|Fed funds: More for parks,
less for CUP - White House releases budget overview for Interior
February 8, 2005
By Jerry Spangler [email protected]
Deseret Morning News
30 East 100 South, P.O. Box 1257
Salt Lake City, Utah 84110
Washington, D.C. - Utah's national parks and monuments should see a significant infusion of new money to upgrade facilities.
But the government is turning down the spigot of federal money going to the Central Utah Project (CUP).
Those were among the items highlighted in President Bush's 2006 budget overview for the Department of Interior released Monday in Washington, D.C.
"This budget focuses on funding essential activities and programs that fulfill Interior's core responsibilities, such as reforming Indian trust systems, protecting communities against wildland fire and conserving our national parks, refuges, waters and wildlife," Secretary of Interior Gale Norton said.
The Department of Interior budget is of significant interest to Utah because the federal government owns most of the state. The vast majority of federal land is managed by the Bureau of Land Management and the National Park Service, both entities within Interior.
Overall, the president's budget for Interior calls for the department's budget to be trimmed by $100 million, from $10.9 billion to $10.8 billion.
Some of the cuts were accomplished through eliminating certain federal programs that had outlived their usefulness, Norton said. Other money was trimmed from existing programs, like the Central Utah Project.
If the president's budget were to be adopted -- and Congress still has the ultimate word on that -- the CUP would get $34.4 million, which is down $13.3 million from the current 2005 budget enacted by Congress.
According to a budget document released by Interior, the decrease is due primarily to the transfer of budget authority from Interior to the Western Area Power Administration.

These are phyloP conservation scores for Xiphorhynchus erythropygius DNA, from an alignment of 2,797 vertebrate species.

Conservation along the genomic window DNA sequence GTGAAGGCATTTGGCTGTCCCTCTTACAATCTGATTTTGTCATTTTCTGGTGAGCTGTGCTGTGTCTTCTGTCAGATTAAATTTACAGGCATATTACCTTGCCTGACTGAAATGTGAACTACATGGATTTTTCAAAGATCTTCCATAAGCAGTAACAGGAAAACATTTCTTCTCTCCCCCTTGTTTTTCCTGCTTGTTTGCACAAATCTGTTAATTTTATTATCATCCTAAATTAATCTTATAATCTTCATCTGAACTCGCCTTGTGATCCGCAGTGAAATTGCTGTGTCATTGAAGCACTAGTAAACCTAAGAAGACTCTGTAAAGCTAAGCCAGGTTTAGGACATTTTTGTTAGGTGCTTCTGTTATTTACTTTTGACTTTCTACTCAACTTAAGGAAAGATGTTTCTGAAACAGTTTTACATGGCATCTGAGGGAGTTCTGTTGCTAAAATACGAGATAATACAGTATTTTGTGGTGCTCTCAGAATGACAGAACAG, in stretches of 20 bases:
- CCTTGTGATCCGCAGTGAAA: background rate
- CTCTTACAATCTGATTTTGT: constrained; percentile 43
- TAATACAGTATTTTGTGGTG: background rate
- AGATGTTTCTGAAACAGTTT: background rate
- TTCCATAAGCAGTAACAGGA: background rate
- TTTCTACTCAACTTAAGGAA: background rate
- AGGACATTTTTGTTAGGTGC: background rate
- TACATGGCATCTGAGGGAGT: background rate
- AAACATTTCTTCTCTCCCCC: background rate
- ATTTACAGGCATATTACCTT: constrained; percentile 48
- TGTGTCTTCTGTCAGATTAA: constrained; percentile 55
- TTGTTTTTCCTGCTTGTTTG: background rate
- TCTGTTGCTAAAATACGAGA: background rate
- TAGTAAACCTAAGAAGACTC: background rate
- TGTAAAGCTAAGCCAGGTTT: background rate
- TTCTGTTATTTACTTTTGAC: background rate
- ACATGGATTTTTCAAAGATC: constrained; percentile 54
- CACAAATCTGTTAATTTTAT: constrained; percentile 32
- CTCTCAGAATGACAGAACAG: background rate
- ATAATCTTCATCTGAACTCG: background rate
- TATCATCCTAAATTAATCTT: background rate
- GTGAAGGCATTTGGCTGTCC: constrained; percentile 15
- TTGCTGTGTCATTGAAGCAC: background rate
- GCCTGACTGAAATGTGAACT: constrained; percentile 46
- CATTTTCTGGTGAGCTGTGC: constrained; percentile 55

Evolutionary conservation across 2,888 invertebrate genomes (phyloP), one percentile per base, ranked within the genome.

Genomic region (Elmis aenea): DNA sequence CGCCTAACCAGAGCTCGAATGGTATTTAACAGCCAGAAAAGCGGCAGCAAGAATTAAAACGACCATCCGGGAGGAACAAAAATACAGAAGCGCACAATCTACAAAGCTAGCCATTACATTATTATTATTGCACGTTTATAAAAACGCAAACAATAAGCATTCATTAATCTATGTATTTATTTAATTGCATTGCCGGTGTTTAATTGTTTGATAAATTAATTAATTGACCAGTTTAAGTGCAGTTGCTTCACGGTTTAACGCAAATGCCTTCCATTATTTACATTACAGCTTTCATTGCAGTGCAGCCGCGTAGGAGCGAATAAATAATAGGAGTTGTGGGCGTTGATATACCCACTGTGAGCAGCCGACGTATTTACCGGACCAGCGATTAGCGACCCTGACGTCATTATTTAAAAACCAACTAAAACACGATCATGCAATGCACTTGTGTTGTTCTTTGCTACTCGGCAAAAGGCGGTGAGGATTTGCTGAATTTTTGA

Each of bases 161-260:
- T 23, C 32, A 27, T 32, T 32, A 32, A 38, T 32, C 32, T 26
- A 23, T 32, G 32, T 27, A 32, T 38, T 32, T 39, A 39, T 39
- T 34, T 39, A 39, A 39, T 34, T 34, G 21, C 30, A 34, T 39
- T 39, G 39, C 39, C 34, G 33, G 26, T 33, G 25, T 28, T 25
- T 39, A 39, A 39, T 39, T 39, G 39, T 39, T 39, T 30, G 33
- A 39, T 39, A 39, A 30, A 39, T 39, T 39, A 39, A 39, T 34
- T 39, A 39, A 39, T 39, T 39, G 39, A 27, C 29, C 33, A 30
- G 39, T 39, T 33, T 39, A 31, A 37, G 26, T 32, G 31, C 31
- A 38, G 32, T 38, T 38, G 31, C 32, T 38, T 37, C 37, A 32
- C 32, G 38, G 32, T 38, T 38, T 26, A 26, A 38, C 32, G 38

Bush's budget includes money to complete the Diamond Fork water delivery system, to continue construction on Big Sand Wash dam and to implement local projects. It also includes $397,000 for mitigation and conservation projects associated with CUP.
The National Park Service was a winner once again, seeing its proposed budget for maintenance and construction increase by $27.1 million to a total of $716.6 million. Some $3.7 billion has been spent since 2002 to improve the nation's parks.
Utah has five national parks, seven national monuments, two national recreation areas and a national historic site, almost all administered by the National Park Service.
The president's budget is broad, and specific details of where money would be spent were not immediately available.
The budget is certain to ruffle the feathers of conservationists because Norton called for making public lands more accessible for oil and gas development. In Utah, the future of those lands is hotly debated with environmentalists calling for wilderness protection and oil and gas companies seeking exploration leases.
The battle over oil and gas development in the Tavaputs Plateau in east-central Utah is likely to be lost in a bigger battle over exploring for oil and gas in the Arctic National Wildlife Refuge in Alaska. Bush wants to begin selling leases there by 2007.
"This proposal will help ensure energy supplies and sustain a strong economy to benefit all Americans," Norton said.
Norton, one of the few Cabinet members to remain for the second term, also signaled a theme common to the first Bush administration: Communities and groups that want federal money for conservation will have to pony up their own fair share of matching funds and volunteer labor.
The budget for these programs, called cost-share grants, will see an increase of $25.7 million to a total of $44.7 million.
Cost-share grants partially funded the initial two years of survey in now-famous Range Creek in central Utah.
"These programs enable our agencies to work with neighboring communities, landowners and other citizens to achieve common conservation goals," the department said in a prepared statement.
The Bush budget also calls for budget increases to promote heritage tourism and to preserve historic structures and resources. In all, the budget proposes to spend $1.3 billion for recreation programs to improve visitor services and access to recreation areas.
Programs on the chopping block included "terminating funding" for the Land and Water Conservation Fund, a savings of $90 million.
Other programs that would be axed include the Wildland Rural Fire Assistance Program and the Jobs in the Woods Program.
Copyright 2005, Deseret Morning News.